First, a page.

Welcome! Login | Register
 

Friday Financial Five – December 19th, 2014—Congress finally approved retroactive individual tax breaks

REPORT: Rondo Trade to Dallas is VERY Close—Celtics on the verge of trading Rondo

Massachusetts Adds 13,500 Jobs in November—The executive Office of Labor and Workforce Development…

RE/MAX New England: Pending Sales in Massachusetts Are Up—RE/MAX of New England's November Monthly Housing Report…

See A Christmas Carol at The Hanover Theatre with Your WOO Card—The weekend is fast approaching, and GoLocalWorcester brings…

Statement From Congressman McGovern: Regarding The Presidents U.S.- Cuba Policy and Alan Gross—Congressman McGovern speaks on the Presidents new US-Cuba…

Giorgio: Dick Cheney Needs to Stop Torturing Us—Just when you thought it was safe

National Academy of Inventors Names UMass Medical Professor the 2014 Fellow—UMass Medical Professor Phillip D. Zamore, PhD. has…

Bravehearts Release Schedule, Futures League Makes Changes—Worcester Bravehearts release their 2015 regular season schedule…

Horowitz: Game-Changing Global Climate Change Agreement Reached—For the first time ever, nearly all the…

 
 

Lisa Wong: 13 to Watch in Central Mass in 2013

Tuesday, January 01, 2013

 

When Lisa Wong was first elected Mayor of Fitchburg back in November of 2007, she was the first minority mayor in the city's history and the first female Asian American mayor in Massachusetts at just 28 years of age.

Right off the bat, Wong was faced with a financial crisis that saw municipal budgets take a major hit. But the mayor was able to reduce the number of city departments by more than 50 percent, build up Fitchburg's stabilization fund from $10,000 to over $3 million by doing more with less. In the process, she balanced the city's budget and saw the city's bond rating receive two bumps up along the way.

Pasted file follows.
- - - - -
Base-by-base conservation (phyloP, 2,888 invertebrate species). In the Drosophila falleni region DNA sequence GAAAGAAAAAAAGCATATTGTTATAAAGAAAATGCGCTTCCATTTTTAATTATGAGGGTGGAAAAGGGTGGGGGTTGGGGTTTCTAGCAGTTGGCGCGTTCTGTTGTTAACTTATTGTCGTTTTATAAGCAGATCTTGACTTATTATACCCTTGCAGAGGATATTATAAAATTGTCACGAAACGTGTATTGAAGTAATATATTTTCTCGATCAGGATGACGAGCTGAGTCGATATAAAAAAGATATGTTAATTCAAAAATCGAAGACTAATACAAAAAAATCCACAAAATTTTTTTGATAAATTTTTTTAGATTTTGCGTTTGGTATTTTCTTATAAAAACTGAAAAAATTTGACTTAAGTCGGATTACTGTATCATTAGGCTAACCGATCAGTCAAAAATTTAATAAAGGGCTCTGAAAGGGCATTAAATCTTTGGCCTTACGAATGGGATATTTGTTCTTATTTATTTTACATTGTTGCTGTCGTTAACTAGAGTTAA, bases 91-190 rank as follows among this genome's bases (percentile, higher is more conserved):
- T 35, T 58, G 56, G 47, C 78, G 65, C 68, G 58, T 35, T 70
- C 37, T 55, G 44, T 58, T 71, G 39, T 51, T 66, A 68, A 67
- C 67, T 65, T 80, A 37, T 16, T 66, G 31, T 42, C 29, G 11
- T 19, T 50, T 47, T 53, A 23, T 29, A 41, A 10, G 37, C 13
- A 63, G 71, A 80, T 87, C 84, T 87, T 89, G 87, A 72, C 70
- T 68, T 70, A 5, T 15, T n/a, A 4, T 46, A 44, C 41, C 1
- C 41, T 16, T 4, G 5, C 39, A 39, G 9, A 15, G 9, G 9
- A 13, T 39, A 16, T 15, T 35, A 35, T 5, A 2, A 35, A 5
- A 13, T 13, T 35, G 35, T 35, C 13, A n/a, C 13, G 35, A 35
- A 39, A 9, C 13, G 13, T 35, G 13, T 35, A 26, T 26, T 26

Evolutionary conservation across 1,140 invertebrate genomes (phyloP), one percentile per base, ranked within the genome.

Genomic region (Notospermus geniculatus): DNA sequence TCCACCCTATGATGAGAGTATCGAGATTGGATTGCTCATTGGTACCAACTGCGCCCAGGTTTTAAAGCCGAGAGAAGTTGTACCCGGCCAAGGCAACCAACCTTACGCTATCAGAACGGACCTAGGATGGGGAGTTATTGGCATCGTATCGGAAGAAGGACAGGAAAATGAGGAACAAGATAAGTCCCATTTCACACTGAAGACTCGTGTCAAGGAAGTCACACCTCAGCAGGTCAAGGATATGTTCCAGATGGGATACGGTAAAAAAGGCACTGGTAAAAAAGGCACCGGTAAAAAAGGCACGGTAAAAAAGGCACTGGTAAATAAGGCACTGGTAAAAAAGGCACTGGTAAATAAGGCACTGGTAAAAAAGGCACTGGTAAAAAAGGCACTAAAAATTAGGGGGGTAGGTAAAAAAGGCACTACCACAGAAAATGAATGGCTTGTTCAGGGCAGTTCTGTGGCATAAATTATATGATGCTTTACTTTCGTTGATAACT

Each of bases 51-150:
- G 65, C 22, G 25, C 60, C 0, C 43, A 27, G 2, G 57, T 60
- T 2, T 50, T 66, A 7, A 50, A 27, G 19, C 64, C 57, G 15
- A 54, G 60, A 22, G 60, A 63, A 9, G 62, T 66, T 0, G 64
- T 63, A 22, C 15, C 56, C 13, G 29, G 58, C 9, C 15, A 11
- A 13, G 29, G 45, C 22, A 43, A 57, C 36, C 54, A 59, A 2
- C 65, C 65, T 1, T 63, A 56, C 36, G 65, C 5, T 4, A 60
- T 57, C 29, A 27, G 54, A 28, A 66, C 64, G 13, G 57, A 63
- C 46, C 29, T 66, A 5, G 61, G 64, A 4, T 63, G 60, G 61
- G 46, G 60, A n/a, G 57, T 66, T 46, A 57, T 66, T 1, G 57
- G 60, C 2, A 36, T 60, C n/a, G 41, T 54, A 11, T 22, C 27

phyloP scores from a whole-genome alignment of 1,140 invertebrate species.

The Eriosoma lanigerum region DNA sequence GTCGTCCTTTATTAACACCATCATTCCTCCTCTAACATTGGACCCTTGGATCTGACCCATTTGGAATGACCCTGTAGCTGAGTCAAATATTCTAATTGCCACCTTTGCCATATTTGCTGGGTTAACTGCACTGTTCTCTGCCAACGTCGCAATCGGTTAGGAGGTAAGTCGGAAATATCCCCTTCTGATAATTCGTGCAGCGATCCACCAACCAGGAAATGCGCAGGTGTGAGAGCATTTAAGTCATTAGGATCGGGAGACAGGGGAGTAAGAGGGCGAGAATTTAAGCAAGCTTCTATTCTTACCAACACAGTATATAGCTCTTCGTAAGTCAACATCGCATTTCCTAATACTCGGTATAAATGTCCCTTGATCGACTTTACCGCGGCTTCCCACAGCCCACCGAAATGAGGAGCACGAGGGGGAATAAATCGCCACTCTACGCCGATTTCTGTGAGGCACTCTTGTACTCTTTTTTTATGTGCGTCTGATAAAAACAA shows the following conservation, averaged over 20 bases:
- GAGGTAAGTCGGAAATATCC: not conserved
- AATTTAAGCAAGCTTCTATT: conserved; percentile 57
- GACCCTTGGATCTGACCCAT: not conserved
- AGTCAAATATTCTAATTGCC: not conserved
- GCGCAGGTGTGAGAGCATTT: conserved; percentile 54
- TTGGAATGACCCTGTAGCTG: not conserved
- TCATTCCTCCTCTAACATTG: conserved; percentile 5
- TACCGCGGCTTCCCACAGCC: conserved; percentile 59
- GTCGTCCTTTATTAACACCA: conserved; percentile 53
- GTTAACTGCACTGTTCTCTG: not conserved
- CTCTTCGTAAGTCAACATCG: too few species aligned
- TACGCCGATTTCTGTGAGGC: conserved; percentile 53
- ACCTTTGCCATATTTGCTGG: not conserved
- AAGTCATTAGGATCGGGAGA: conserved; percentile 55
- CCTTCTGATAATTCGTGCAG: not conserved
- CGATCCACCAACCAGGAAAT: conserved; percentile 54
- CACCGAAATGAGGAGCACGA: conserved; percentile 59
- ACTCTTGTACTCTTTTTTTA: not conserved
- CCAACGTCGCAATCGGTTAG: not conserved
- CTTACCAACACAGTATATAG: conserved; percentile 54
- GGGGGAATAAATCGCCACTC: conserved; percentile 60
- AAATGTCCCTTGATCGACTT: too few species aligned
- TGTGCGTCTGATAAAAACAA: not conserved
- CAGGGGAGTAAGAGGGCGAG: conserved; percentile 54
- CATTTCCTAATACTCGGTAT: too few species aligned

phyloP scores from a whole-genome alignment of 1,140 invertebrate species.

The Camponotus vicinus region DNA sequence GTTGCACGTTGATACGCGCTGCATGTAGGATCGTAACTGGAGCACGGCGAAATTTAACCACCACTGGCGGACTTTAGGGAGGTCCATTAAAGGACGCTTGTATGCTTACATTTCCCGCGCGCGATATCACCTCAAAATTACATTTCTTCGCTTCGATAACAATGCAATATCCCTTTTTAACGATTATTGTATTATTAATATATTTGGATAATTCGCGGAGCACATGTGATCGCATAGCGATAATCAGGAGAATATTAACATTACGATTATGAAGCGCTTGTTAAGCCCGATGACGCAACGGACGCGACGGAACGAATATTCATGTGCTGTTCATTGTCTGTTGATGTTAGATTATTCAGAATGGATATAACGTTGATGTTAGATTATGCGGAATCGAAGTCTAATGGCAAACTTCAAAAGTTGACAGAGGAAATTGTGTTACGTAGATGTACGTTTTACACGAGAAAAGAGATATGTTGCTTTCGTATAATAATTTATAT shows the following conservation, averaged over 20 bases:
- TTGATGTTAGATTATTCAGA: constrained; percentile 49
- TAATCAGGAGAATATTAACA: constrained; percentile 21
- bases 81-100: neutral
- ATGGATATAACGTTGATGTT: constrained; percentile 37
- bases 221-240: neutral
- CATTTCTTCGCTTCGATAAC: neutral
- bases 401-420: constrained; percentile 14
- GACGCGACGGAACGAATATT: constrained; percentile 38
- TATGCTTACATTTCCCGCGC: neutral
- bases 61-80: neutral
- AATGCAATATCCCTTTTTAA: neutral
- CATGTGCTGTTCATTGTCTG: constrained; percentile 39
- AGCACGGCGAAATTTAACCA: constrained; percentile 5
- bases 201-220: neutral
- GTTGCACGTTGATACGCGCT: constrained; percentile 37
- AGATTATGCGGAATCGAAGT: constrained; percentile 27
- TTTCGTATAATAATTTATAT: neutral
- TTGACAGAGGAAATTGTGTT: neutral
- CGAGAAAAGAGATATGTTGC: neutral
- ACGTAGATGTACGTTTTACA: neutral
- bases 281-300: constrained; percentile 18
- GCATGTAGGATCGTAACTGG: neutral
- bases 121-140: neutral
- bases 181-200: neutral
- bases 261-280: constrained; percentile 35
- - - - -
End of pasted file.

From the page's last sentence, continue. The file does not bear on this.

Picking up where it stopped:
Her election to a third term in 2011 followed a rockier road to victory than the previous two campaigns, but she prevailed again.

Wong's fiscal leadership in Fitchburg has made for a remarkable comeback over the past five years, and with so many municipalities still struggling from the effects of the financial crisis and global recession, the mayor's skills may be in high demand elsewhere in the Commonwealth, both in the public and private sectors. Whether she'll stay in local politics or make the jump to the state level or even to private industry, Wong will definitely be one to watch in 2013. 

 

Enjoy this post? Share it with others.